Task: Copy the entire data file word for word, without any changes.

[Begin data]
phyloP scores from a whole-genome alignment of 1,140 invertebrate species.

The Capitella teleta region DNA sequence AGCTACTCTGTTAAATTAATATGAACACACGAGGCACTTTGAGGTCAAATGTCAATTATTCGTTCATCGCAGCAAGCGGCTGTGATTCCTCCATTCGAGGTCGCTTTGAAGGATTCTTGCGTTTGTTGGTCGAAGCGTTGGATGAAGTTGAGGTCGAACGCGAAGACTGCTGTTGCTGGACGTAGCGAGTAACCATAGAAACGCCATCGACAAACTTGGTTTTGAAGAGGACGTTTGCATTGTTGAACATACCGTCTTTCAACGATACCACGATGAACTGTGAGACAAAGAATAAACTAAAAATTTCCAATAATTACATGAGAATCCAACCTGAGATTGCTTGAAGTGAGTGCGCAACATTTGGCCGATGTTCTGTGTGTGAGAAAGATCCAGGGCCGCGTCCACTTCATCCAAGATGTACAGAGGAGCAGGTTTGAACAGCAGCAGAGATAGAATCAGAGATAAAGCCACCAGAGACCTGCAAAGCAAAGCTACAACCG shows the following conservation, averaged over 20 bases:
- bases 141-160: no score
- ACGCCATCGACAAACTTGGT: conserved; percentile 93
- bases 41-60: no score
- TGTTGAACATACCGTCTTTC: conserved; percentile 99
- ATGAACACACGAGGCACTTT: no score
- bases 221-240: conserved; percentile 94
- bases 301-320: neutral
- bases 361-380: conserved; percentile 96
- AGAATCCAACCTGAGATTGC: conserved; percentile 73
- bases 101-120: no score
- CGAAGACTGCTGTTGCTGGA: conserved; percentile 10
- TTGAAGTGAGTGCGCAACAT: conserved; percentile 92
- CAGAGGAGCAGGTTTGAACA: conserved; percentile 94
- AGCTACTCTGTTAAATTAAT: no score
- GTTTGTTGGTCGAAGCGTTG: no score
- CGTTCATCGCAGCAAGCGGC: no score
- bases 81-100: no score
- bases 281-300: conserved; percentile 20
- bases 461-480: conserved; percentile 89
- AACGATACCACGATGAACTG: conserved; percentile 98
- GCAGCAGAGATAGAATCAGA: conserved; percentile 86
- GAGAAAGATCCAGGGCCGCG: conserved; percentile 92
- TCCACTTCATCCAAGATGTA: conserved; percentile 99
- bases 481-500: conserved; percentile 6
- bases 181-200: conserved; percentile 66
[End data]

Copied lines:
phyloP scores from a whole-genome alignment of 1,140 invertebrate species.

The Capitella teleta region DNA sequence AGCTACTCTGTTAAATTAATATGAACACACGAGGCACTTTGAGGTCAAATGTCAATTATTCGTTCATCGCAGCAAGCGGCTGTGATTCCTCCATTCGAGGTCGCTTTGAAGGATTCTTGCGTTTGTTGGTCGAAGCGTTGGATGAAGTTGAGGTCGAACGCGAAGACTGCTGTTGCTGGACGTAGCGAGTAACCATAGAAACGCCATCGACAAACTTGGTTTTGAAGAGGACGTTTGCATTGTTGAACATACCGTCTTTCAACGATACCACGATGAACTGTGAGACAAAGAATAAACTAAAAATTTCCAATAATTACATGAGAATCCAACCTGAGATTGCTTGAAGTGAGTGCGCAACATTTGGCCGATGTTCTGTGTGTGAGAAAGATCCAGGGCCGCGTCCACTTCATCCAAGATGTACAGAGGAGCAGGTTTGAACAGCAGCAGAGATAGAATCAGAGATAAAGCCACCAGAGACCTGCAAAGCAAAGCTACAACCG shows the following conservation, averaged over 20 bases:
- bases 141-160: no score
- ACGCCATCGACAAACTTGGT: conserved; percentile 93
- bases 41-60: no score
- TGTTGAACATACCGTCTTTC: conserved; percentile 99
- ATGAACACACGAGGCACTTT: no score
- bases 221-240: conserved; percentile 94
- bases 301-320: neutral
- bases 361-380: conserved; percentile 96
- AGAATCCAACCTGAGATTGC: conserved; percentile 73
- bases 101-120: no score
- CGAAGACTGCTGTTGCTGGA: conserved; percentile 10
- TTGAAGTGAGTGCGCAACAT: conserved; percentile 92
- CAGAGGAGCAGGTTTGAACA: conserved; percentile 94
- AGCTACTCTGTTAAATTAAT: no score
- GTTTGTTGGTCGAAGCGTTG: no score
- CGTTCATCGCAGCAAGCGGC: no score
- bases 81-100: no score
- bases 281-300: conserved; percentile 20
- bases 461-480: conserved; percentile 89
- AACGATACCACGATGAACTG: conserved; percentile 98
- GCAGCAGAGATAGAATCAGA: conserved; percentile 86
- GAGAAAGATCCAGGGCCGCG: conserved; percentile 92
- TCCACTTCATCCAAGATGTA: conserved; percentile 99
- bases 481-500: conserved; percentile 6
- bases 181-200: conserved; percentile 66